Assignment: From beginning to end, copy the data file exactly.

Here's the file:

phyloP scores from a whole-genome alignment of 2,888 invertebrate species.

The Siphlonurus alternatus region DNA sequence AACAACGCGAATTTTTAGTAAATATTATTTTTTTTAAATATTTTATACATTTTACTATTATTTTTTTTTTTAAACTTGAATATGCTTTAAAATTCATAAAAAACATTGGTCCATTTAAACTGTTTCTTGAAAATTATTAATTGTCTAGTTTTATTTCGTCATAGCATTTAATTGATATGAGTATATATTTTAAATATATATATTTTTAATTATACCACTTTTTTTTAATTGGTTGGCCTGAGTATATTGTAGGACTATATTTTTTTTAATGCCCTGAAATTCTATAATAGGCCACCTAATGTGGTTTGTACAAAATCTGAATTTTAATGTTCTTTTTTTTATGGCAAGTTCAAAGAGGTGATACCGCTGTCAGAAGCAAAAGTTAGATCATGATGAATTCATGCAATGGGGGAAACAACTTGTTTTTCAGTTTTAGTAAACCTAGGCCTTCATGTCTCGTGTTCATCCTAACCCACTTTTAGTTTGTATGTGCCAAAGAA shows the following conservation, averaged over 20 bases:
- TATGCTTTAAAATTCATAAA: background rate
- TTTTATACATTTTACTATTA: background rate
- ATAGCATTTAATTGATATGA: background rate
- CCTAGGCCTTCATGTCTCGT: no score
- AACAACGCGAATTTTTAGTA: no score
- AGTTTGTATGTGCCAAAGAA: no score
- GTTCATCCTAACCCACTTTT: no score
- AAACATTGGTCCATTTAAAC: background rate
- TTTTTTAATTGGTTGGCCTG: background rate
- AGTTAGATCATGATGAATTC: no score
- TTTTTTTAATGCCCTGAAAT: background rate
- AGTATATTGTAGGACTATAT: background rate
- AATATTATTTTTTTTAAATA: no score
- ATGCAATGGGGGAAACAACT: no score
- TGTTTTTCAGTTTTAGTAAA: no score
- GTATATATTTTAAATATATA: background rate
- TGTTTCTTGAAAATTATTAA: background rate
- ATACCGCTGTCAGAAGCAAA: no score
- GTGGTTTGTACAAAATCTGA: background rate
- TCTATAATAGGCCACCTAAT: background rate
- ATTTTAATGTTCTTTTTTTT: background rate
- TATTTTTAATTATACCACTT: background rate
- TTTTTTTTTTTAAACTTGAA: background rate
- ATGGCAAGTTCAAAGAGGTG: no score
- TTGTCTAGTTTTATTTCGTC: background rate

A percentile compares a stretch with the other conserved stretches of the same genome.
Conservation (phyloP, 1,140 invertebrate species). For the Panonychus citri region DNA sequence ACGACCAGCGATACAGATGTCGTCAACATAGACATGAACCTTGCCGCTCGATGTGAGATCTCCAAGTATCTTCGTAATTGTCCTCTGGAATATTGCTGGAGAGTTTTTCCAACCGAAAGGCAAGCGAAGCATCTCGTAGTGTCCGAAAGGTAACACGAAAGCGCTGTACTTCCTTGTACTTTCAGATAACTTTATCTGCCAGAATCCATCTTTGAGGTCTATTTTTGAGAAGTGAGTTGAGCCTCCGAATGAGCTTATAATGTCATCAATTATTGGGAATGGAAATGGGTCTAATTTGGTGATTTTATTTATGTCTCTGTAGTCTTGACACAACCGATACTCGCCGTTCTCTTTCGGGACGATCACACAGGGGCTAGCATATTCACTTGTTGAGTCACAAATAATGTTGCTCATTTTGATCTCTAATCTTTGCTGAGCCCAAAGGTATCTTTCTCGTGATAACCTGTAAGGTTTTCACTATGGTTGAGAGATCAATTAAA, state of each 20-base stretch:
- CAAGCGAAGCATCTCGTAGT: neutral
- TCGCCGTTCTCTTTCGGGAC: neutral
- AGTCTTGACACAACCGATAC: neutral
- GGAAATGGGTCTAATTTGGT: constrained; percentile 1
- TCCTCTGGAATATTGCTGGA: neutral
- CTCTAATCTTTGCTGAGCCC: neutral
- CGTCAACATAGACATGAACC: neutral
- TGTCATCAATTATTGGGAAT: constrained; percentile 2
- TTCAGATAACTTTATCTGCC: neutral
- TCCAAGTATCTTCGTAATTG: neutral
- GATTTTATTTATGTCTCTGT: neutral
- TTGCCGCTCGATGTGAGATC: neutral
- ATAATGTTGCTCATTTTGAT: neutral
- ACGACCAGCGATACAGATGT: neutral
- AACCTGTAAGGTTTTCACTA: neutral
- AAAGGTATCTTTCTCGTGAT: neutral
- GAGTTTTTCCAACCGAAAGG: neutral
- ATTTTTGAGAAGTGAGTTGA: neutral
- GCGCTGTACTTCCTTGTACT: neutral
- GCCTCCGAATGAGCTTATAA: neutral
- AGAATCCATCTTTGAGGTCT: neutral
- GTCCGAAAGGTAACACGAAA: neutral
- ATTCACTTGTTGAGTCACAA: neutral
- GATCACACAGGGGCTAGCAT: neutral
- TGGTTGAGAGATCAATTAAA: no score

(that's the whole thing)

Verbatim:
phyloP scores from a whole-genome alignment of 2,888 invertebrate species.

The Siphlonurus alternatus region DNA sequence AACAACGCGAATTTTTAGTAAATATTATTTTTTTTAAATATTTTATACATTTTACTATTATTTTTTTTTTTAAACTTGAATATGCTTTAAAATTCATAAAAAACATTGGTCCATTTAAACTGTTTCTTGAAAATTATTAATTGTCTAGTTTTATTTCGTCATAGCATTTAATTGATATGAGTATATATTTTAAATATATATATTTTTAATTATACCACTTTTTTTTAATTGGTTGGCCTGAGTATATTGTAGGACTATATTTTTTTTAATGCCCTGAAATTCTATAATAGGCCACCTAATGTGGTTTGTACAAAATCTGAATTTTAATGTTCTTTTTTTTATGGCAAGTTCAAAGAGGTGATACCGCTGTCAGAAGCAAAAGTTAGATCATGATGAATTCATGCAATGGGGGAAACAACTTGTTTTTCAGTTTTAGTAAACCTAGGCCTTCATGTCTCGTGTTCATCCTAACCCACTTTTAGTTTGTATGTGCCAAAGAA shows the following conservation, averaged over 20 bases:
- TATGCTTTAAAATTCATAAA: background rate
- TTTTATACATTTTACTATTA: background rate
- ATAGCATTTAATTGATATGA: background rate
- CCTAGGCCTTCATGTCTCGT: no score
- AACAACGCGAATTTTTAGTA: no score
- AGTTTGTATGTGCCAAAGAA: no score
- GTTCATCCTAACCCACTTTT: no score
- AAACATTGGTCCATTTAAAC: background rate
- TTTTTTAATTGGTTGGCCTG: background rate
- AGTTAGATCATGATGAATTC: no score
- TTTTTTTAATGCCCTGAAAT: background rate
- AGTATATTGTAGGACTATAT: background rate
- AATATTATTTTTTTTAAATA: no score
- ATGCAATGGGGGAAACAACT: no score
- TGTTTTTCAGTTTTAGTAAA: no score
- GTATATATTTTAAATATATA: background rate
- TGTTTCTTGAAAATTATTAA: background rate
- ATACCGCTGTCAGAAGCAAA: no score
- GTGGTTTGTACAAAATCTGA: background rate
- TCTATAATAGGCCACCTAAT: background rate
- ATTTTAATGTTCTTTTTTTT: background rate
- TATTTTTAATTATACCACTT: background rate
- TTTTTTTTTTTAAACTTGAA: background rate
- ATGGCAAGTTCAAAGAGGTG: no score
- TTGTCTAGTTTTATTTCGTC: background rate

A percentile compares a stretch with the other conserved stretches of the same genome.
Conservation (phyloP, 1,140 invertebrate species). For the Panonychus citri region DNA sequence ACGACCAGCGATACAGATGTCGTCAACATAGACATGAACCTTGCCGCTCGATGTGAGATCTCCAAGTATCTTCGTAATTGTCCTCTGGAATATTGCTGGAGAGTTTTTCCAACCGAAAGGCAAGCGAAGCATCTCGTAGTGTCCGAAAGGTAACACGAAAGCGCTGTACTTCCTTGTACTTTCAGATAACTTTATCTGCCAGAATCCATCTTTGAGGTCTATTTTTGAGAAGTGAGTTGAGCCTCCGAATGAGCTTATAATGTCATCAATTATTGGGAATGGAAATGGGTCTAATTTGGTGATTTTATTTATGTCTCTGTAGTCTTGACACAACCGATACTCGCCGTTCTCTTTCGGGACGATCACACAGGGGCTAGCATATTCACTTGTTGAGTCACAAATAATGTTGCTCATTTTGATCTCTAATCTTTGCTGAGCCCAAAGGTATCTTTCTCGTGATAACCTGTAAGGTTTTCACTATGGTTGAGAGATCAATTAAA, state of each 20-base stretch:
- CAAGCGAAGCATCTCGTAGT: neutral
- TCGCCGTTCTCTTTCGGGAC: neutral
- AGTCTTGACACAACCGATAC: neutral
- GGAAATGGGTCTAATTTGGT: constrained; percentile 1
- TCCTCTGGAATATTGCTGGA: neutral
- CTCTAATCTTTGCTGAGCCC: neutral
- CGTCAACATAGACATGAACC: neutral
- TGTCATCAATTATTGGGAAT: constrained; percentile 2
- TTCAGATAACTTTATCTGCC: neutral
- TCCAAGTATCTTCGTAATTG: neutral
- GATTTTATTTATGTCTCTGT: neutral
- TTGCCGCTCGATGTGAGATC: neutral
- ATAATGTTGCTCATTTTGAT: neutral
- ACGACCAGCGATACAGATGT: neutral
- AACCTGTAAGGTTTTCACTA: neutral
- AAAGGTATCTTTCTCGTGAT: neutral
- GAGTTTTTCCAACCGAAAGG: neutral
- ATTTTTGAGAAGTGAGTTGA: neutral
- GCGCTGTACTTCCTTGTACT: neutral
- GCCTCCGAATGAGCTTATAA: neutral
- AGAATCCATCTTTGAGGTCT: neutral
- GTCCGAAAGGTAACACGAAA: neutral
- ATTCACTTGTTGAGTCACAA: neutral
- GATCACACAGGGGCTAGCAT: neutral
- TGGTTGAGAGATCAATTAAA: no score